This study aimed to determine the main anthropogenic pressures and the effectiveness of management practices in marine protected areas (MPAs) (Rocas Atoll and Fernando de Noronha Archipelago, South Atlantic). The MPAs exhibited high management effectiveness over the last 25 years due to the control of local pressures (i.e., fishing and tourism). However, the increase in regional and global pressures, such as invasive species, marine debris, and climate change stressors (sea-level rise, extreme events, range shifts of species, warming, and ocean acidification), are environmental risks that need to be considered during conservation. Strategies for large scale marine spatial planning, as well as proposals for an integrated management of MPAs (including coral reef islands and seamounts) by the articulation of a network, which reduces regional human pressures and improves ocean governance were discussed. This study provided insights into the challenges faced in the management of MPAs in a rapidly changing ocean.
Marine Protected Areas (MPAs)
Parties to the Convention on Biological Diversity (CBD) adopted 20 targets, known as the Aichi Targets, to benchmark progress towards protecting biodiversity. These targets include Target 11 relating to Marine Protected Area coverage and the World Database on Protected Areas (WDPA) is the accepted international database for tracking national commitments to this target. However, measuring national progress towards conservation targets relies on sound data. This paper highlights the large-scale misrepresentation, by up to two orders of magnitude, of national marine protected area coverage from two Pacific Island nations in multiple online databases and subsequent reports, including conclusions regarding achievements of Aichi 11 commitments. It recommends that for the target driven approach to have value, users of the WDPA data should carefully consider its caveats before using their raw data and that countries should strive for a greater degree of accountability. Lastly it also concludes that protected area coverage may not be the best approach to environmental sustainability and that the remaining 19 targets should be considered to a greater extent.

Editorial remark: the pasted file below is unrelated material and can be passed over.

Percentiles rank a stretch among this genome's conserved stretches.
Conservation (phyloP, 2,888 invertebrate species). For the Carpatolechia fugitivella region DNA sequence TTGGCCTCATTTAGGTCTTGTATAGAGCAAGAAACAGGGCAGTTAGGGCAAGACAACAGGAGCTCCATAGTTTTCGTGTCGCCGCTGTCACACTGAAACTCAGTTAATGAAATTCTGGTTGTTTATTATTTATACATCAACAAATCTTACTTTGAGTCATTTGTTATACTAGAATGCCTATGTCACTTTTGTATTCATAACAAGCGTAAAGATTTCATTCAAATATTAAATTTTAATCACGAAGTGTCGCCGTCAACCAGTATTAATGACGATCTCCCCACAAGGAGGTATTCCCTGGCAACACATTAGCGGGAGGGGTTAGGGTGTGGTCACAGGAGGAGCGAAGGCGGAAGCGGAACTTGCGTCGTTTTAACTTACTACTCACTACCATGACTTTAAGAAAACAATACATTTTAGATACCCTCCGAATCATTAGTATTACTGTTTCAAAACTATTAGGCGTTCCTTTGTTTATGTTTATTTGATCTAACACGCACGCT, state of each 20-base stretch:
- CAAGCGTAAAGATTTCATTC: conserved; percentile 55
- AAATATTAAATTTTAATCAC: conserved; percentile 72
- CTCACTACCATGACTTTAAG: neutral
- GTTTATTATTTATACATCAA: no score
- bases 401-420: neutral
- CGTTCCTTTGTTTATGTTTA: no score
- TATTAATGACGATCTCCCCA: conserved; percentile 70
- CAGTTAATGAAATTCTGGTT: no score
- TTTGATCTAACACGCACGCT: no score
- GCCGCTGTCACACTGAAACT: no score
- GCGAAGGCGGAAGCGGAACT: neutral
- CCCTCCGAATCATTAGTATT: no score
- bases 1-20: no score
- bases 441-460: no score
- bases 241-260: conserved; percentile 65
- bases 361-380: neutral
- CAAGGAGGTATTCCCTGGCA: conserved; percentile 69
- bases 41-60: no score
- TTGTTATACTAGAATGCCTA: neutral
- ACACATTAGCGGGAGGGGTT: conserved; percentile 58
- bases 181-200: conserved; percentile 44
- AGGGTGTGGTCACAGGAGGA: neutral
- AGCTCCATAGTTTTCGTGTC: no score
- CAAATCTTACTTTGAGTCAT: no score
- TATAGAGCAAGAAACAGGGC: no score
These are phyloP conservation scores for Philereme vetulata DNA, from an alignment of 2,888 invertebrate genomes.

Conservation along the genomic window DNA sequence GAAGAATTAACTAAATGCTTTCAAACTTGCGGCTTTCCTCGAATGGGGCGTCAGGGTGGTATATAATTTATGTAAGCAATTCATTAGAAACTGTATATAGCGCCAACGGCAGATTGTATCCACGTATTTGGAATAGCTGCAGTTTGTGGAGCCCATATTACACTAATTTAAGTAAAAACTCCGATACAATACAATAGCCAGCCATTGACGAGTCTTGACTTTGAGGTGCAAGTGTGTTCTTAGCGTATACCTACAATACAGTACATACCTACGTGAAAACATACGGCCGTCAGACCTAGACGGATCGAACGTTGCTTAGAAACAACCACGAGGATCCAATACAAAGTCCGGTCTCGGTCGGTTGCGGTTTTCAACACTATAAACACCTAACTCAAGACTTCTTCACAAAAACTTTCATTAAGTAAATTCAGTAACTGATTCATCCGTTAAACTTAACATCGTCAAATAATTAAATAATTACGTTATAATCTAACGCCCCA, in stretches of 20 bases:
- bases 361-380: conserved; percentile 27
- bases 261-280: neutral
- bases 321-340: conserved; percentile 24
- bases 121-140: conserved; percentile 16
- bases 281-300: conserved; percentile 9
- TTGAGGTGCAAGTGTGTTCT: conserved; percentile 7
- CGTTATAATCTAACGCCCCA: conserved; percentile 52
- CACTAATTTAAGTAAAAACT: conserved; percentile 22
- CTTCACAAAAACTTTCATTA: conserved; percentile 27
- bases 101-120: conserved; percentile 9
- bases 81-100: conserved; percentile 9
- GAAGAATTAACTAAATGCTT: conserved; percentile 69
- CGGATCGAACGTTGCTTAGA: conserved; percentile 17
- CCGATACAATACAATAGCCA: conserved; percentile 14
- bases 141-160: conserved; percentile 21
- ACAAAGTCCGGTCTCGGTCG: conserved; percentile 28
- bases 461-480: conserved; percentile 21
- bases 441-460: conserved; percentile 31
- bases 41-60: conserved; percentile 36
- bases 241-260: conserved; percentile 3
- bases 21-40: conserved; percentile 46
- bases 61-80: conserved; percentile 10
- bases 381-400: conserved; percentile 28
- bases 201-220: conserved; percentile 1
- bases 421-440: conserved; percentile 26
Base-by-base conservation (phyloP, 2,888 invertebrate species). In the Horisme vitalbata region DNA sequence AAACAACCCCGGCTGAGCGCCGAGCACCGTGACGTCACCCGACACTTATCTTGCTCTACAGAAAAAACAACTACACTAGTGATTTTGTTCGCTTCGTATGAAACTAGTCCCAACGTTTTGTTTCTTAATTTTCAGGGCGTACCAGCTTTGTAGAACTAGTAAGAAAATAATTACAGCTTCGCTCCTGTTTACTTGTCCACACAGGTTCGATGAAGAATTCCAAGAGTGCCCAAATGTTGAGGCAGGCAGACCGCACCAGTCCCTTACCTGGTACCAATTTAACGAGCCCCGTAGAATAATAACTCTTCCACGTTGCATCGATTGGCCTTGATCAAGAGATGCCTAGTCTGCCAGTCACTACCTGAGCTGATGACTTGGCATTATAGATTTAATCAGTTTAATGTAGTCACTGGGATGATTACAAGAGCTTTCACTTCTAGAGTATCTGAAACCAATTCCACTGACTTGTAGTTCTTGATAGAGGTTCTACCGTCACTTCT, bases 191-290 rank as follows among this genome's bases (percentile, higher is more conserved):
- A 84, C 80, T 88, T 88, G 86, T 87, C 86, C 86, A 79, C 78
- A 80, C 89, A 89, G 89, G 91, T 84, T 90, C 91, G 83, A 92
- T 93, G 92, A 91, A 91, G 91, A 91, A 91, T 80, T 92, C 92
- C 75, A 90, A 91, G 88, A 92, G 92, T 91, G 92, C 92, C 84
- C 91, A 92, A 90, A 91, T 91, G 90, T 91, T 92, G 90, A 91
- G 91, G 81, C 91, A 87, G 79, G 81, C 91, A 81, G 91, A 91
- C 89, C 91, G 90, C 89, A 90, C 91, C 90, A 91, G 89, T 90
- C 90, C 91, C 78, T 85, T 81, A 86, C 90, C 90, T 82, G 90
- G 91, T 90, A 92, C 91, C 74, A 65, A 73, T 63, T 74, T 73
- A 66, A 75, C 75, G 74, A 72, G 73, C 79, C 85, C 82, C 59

Marine ecosystems globally have suffered habitat, biodiversity and function loss in response to human activity. Marine Protected Areas (MPAs) can limit extractive activities and enhance ecosystem resilience, but do not directly address external stressors. We surveyed 48 sites within seven MPAs and nearby unprotected areas to evaluate drivers of coral reef condition in the Mexican Caribbean. We found that local human activity limits protection effectiveness. Coral cover was positively related to protection characteristics, but was significantly lower at sites with elevated local human activity. Furthermore, we predict ongoing coastal development will reduce coral cover despite expanded protection within a regionwide MPA if an effective integrated coastal zone management strategy is not implemented. Policy makers must acknowledge the detrimental impact of uncontrolled coastal development and apply stringent construction and wastewater regulations in addition to marine protection.
- Marine managers are looking increasingly to marine protected areas (MPAs) to deliver benefits to fisheries; however, many of these MPAs have been established in order to address specific conservation objectives unrelated to fisheries management.
- This paper describes a small no‐take zone (NTZ) set up in the Clyde, Scotland, for conservation purposes, and examines its effect on the abundance of two commercially fished scallops, Pecten maximus and Aequipecten opercularis, 5 years after closure.
- Scallop fishing immediately outside the NTZ has continued since this closure, although at lower intensities, with overall landings in the Clyde and landings per unit area rising until 2013, suggesting a slight increase in regional abundance.
- There was neither a significant increase in adult scallop abundance within the NTZ nor evidence of the dispersal of adults into surrounding areas.
- Transient dynamics and the small size of the NTZ may have played a role in the lack of demonstrable scallop recovery. The practice of ‘selling’ small conservation MPAs in terms of meeting wider fisheries objectives is discussed in light of this result.